Fortunately the fuel bowser is a little distance away from the centre of excitement, allowing me to refuel in an unhurried manner and arrange my cockpit and charts so that I will be able to climb aboard and depart speedily when the time comes. For the moment though, I shake a number of hands and warmly thank the people for the tremendous support they have shown me. Local councillors, newspapers, TV channels, radio stations and representatives from the Hinkler Hall of Aviation are all here as well as the good folks of Bundaberg. I am humbled by the turn-out and take care not to rush the moment, as keen as I am to start flying.


A last wave farewell.

The Mayor hands me a parcel of ‘letters of welcome’ from Bundaberg to hand to the Mayors of other Australian townships along the way. It is a significant gesture and reminds me of the far reach of this flight. The act also serves to nicely round off formalities and cue me to wave farewell and climb aboard the Jabiru.


Aware that everyone is waiting for that ‘last goodbye’ moment, I start 73-81 and taxied her away from the tarmac area to the engine run-up bay. Here I thoroughly check that everything is in order and brief myself for the departure to Emerald one last time. The load behind me is lashed down and I am strapped in. I feel in my pocket for Bert Hinkler’s autograph. It is safe and secure.


On my way around Australia.


The breeze is light and the sky is beautifully blue as I line the Jabiru up on Bundaberg’s Runway 14. I smoothly ease the throttle forward and the engine smoothly responds. The wheels begin to turn with increasing pace as the acceleration forces me back into my seat and the blades of grass outside begin to blend into a blur of green. The engine instruments tell me that all in order and the airspeed indicator tells me that it is time to fly. 73-81 is already starting to raise her nose as I gently pull back on the control column in my right hand. The vibration and the noise of the ground’s finite runway succumb to the speed and smoothness of the limitless sky. I am on my way.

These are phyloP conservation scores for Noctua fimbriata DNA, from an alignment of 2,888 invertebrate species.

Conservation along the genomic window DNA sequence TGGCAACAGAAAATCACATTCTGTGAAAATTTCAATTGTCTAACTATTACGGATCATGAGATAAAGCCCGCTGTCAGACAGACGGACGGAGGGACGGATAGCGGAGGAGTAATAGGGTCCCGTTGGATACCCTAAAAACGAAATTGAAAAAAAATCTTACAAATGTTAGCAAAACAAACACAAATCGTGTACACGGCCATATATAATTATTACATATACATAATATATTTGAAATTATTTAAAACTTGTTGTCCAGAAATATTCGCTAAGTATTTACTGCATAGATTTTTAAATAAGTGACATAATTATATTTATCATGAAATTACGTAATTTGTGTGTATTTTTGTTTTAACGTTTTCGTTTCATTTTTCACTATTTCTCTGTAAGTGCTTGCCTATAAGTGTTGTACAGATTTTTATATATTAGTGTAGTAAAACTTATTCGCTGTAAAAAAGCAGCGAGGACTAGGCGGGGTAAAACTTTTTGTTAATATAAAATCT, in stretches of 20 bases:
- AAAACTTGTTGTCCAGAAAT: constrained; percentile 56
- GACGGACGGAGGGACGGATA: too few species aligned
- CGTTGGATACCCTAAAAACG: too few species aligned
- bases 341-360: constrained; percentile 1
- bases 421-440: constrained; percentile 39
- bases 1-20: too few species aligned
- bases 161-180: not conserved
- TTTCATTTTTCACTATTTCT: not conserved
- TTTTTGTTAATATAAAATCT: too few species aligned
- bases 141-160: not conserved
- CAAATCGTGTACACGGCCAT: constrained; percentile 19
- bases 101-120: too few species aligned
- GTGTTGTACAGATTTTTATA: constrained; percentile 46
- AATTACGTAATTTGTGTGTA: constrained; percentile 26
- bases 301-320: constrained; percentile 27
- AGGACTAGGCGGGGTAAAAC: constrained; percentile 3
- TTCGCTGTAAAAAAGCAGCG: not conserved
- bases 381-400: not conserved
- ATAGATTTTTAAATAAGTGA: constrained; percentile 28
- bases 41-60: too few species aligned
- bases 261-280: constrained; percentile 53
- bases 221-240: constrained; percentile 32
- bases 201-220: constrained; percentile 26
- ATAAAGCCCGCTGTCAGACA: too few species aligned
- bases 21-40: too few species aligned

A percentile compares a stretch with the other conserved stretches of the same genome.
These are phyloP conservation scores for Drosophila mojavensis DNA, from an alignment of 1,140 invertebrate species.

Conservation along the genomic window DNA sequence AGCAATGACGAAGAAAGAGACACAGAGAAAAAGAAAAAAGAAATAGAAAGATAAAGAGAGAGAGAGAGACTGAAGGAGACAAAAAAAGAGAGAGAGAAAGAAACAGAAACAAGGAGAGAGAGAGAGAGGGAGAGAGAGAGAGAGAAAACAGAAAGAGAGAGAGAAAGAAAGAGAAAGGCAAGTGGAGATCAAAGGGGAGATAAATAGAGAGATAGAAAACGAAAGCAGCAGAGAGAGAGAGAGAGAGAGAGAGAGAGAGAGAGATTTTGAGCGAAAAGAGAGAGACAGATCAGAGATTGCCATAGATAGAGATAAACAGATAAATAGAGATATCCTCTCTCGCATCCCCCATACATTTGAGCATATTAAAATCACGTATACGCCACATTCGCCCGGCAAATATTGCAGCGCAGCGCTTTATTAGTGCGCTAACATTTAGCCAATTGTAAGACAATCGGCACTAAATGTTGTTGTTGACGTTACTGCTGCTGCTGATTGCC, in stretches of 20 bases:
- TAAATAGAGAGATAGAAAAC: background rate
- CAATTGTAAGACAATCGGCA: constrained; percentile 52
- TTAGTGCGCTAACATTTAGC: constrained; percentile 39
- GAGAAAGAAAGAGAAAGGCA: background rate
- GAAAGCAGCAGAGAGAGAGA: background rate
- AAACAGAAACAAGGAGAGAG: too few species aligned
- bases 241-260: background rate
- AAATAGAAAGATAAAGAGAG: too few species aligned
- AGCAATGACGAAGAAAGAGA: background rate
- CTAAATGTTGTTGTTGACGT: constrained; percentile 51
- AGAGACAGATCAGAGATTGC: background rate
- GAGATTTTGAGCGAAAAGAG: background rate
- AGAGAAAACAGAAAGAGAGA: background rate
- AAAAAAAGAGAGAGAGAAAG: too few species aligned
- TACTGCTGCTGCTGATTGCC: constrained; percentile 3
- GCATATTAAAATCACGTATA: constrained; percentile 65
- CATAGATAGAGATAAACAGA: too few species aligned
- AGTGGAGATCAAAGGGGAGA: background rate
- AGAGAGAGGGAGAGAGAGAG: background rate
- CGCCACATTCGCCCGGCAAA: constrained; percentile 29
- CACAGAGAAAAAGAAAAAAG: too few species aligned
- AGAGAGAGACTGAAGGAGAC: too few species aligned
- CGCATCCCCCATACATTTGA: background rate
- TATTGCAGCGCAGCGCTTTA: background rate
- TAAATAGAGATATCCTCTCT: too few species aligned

Out to my left I can see the small crowd still there waving farewell, while ahead the coastline appears beyond the nose. I reach down and select the flaps to ‘up’, prompting the little electric motor to set about whirring to its task. Flaps up, after-take-off checks complete and a sweeping left hand turn to set course along the coast to Gladstone. I log the time on my flight plan; 4 minutes past 10 o’clock. It’s an on-time departure and only a short day of flying ahead of me.

Bert fills in as the cameraman.

I level off at 2,500 feet and set the engine RPMs to 2850. From the instrumentation I ascertain that the Jabiru is drinking fuel at the miserly rate of only 25 litres per hour and passing through the air at a brisk 117 knots. Everything is off to a copybook beginning as I fill out my flight log, check the GPS and ensure that everything is in order. I take a deep breath and a few photographs, including one of ‘Bert’ on the dashboard. Bert is a small soft toy in the form of a little brown dog that my children have asked me to carry. Bert sits there in the sun, smiling and ready for the long haul ahead. Then it hits me.....


The planning and preparation was now over and this long flight has actually begun. In my head James Taylor’s line of “10 miles behind me and 10,000 more to go” bounces around with added significance. As I turn inland the coastal strip gave away to the greens and browns of central Queensland. Rocky ranges jut up from the undulating foliage, while ahead the visibility is unlimited and the horizon merges earth and sky in a subtle union beyond the eye’s focus. It is only the first hour and I am already captivated by the beauty of Australia’s raw enormity.


Setting course. 7,500 miles to go.